I’ll admit that at present all of this is still somewhat of a ‘futures’ matter – crucially important, yet not yet requiring immediate action. My best-guess right now is that we can perhaps put off facing up to it for maybe twenty years from now, maybe even thirty. But we can’t keep putting it off indefinitely: as I understand it, the global-scale changes that it implies must be complete by no later than somewhen around the end of the current century, otherwise anything resembling human civilisation – certainly at a global scale – would be gone forever.
In short, ouch… – at a literally global scale.
Which brings us back to the futures of work – because if all of our current rethink about the futures of work is still tangled up with assumptions about money (or any other form of currency), which itself is something that not only doesn’t work but cannot work into the indefinite future, then yeah, there might just be a problem there…
So, just as a thought-experiment for now, let’s try going right back to first-principles, and think a bit more deeply about work itself, and how it intersects with human society.
The first challenge is that most of those discussions about work have a worryingly-narrow concept of what ‘work’ actually is – hence “work is what I do to pay for my play” and suchlike. Instead, if we go back to first-principles, then in physics the definition of ‘work’ is that ‘work is the rate at which energy is expended‘. And that definition also makes sense in human terms: to do anything, we need to expend real energy, initially sourced in biochemical form as food.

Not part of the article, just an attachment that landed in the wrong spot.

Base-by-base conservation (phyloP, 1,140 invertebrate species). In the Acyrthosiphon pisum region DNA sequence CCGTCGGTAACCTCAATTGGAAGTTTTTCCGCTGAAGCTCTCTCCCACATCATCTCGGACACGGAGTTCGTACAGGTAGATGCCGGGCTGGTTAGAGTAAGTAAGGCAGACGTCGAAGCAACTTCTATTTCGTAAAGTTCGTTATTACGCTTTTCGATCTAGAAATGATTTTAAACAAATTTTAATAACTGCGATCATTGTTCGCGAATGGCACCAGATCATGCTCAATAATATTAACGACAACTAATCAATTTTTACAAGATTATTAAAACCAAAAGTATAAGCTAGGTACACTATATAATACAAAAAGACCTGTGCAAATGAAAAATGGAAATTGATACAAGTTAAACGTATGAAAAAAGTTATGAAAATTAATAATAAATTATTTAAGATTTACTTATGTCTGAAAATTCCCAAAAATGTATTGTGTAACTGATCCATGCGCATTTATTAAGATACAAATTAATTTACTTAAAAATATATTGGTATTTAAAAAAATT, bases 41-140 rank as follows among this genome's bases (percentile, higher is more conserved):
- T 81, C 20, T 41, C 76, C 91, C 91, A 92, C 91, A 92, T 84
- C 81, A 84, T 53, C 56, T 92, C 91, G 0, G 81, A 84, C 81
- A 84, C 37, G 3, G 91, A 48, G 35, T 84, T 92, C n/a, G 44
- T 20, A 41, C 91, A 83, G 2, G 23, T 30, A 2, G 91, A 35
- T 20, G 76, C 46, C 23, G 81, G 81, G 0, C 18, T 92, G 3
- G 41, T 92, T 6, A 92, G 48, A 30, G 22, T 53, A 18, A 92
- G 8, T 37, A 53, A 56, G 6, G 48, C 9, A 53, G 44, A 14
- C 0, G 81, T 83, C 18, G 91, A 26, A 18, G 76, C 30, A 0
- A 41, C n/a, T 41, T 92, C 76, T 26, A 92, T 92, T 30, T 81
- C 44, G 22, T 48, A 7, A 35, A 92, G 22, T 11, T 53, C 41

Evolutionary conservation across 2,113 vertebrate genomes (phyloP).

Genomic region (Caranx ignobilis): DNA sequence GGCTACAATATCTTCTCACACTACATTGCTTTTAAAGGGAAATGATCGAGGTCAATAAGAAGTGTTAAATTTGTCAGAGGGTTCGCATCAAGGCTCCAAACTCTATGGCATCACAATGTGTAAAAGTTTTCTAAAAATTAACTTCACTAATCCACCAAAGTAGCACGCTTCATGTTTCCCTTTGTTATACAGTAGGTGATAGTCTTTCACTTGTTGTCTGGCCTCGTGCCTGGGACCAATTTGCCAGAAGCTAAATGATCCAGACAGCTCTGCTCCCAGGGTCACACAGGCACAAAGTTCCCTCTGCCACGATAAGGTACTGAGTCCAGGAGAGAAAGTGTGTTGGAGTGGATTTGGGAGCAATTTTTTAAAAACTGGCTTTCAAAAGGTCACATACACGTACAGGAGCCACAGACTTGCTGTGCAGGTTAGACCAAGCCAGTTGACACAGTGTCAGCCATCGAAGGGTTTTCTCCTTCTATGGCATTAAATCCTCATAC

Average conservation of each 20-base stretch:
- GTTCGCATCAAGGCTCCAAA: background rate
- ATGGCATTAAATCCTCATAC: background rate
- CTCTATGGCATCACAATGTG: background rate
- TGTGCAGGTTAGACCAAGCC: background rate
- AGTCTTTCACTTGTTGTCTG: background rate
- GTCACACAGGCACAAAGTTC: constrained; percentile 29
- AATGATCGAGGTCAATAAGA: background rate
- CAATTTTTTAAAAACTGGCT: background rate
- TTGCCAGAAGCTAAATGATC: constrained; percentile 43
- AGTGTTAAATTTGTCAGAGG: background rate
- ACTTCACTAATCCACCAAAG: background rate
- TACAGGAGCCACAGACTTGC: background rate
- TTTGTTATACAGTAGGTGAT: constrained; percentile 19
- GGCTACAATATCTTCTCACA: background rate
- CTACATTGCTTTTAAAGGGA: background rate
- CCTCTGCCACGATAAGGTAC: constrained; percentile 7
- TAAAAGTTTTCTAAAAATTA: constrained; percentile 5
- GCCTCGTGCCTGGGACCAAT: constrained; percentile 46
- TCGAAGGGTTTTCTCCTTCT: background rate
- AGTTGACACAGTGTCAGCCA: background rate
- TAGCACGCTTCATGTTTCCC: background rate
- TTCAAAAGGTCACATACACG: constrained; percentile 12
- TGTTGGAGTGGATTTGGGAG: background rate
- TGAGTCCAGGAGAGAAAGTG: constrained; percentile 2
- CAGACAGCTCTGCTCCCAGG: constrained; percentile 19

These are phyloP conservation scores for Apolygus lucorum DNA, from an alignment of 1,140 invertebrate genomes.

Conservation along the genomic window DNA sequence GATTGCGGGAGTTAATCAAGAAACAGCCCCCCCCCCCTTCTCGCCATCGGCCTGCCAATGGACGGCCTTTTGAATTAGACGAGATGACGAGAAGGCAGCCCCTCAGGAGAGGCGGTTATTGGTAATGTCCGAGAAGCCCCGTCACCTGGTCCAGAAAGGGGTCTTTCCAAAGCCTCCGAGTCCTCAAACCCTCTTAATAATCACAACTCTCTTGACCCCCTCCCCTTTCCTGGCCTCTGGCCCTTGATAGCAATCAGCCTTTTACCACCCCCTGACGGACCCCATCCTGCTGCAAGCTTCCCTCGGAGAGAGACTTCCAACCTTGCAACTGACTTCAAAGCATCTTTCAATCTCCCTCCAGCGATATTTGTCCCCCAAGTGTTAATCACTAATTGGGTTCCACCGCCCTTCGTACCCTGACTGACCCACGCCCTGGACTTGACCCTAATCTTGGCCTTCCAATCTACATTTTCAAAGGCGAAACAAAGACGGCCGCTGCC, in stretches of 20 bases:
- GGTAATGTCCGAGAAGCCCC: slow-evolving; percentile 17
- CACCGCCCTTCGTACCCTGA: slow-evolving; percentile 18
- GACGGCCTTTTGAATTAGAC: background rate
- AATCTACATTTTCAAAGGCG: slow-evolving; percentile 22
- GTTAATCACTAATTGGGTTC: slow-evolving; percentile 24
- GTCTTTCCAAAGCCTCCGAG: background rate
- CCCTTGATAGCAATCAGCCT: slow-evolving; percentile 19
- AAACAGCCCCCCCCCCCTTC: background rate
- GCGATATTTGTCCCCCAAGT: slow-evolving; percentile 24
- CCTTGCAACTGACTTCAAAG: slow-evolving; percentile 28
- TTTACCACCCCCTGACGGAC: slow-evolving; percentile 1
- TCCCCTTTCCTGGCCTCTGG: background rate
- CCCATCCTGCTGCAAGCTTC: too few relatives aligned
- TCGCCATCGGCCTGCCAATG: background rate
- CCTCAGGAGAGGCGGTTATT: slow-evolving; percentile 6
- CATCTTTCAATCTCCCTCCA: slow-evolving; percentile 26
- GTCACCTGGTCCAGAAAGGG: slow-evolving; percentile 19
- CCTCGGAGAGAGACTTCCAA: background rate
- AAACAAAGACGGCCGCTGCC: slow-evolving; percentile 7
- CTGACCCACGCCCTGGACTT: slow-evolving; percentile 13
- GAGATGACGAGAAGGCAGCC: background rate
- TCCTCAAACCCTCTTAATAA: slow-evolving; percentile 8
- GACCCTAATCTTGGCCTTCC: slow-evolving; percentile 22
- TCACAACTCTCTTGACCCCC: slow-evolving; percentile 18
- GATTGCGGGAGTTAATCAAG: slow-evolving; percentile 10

But what is ‘work’, in human terms? In terms of energy needing to be expended, digging a ditch is work; solving a technical problem is work; calming a fractious child is work; reclaiming hope from despair is work. Different forms of energy for different types of work, we might say – yet the ultimate source of that energy in each case has much the same biochemical base. In that sense, we could reasonably assert that human work is anything upon which human energy is expended.
To make sense of the complexity, it’s probably simplest to start off by thinking in terms of four distinct dimensions of work:
- physical work
- virtual, mental or informational work
- relational or emotional work
- aspirational or spiritual work
Since most work encompasses multiple dimensions at the same time, it’s probably useful to envision these dimensions in tetradian-relationship with each other, with each type or item of real-world work representing a region within the respective tetrahedral space:
- physical asset-dimension: physical objects, physical ‘things’ – independent, tangible, exchangeable, alienable
- virtual asset-dimension: data, information – nominally-independent, abstract/non-tangible, non-alienable, ‘exchanged’ via copy
- relational asset-dimension: relations/connections between people – interpersonal/dependent on both parties, both parties are tangible, non-alienable, non-exchangeable but potentially replicable
- aspirational asset-dimension: anchor-point for ‘belonging’, motivation etc (e.g. as represented by brand) – personal / dependent on both parties; one party tangible, the other (e.g. brand) usually not; non-alienable, non-exchangeable but potentially replicable
The work itself enacts the respective variations on a theme of Create / Read / Update / Delete for the asset-dimensions of the items being worked on.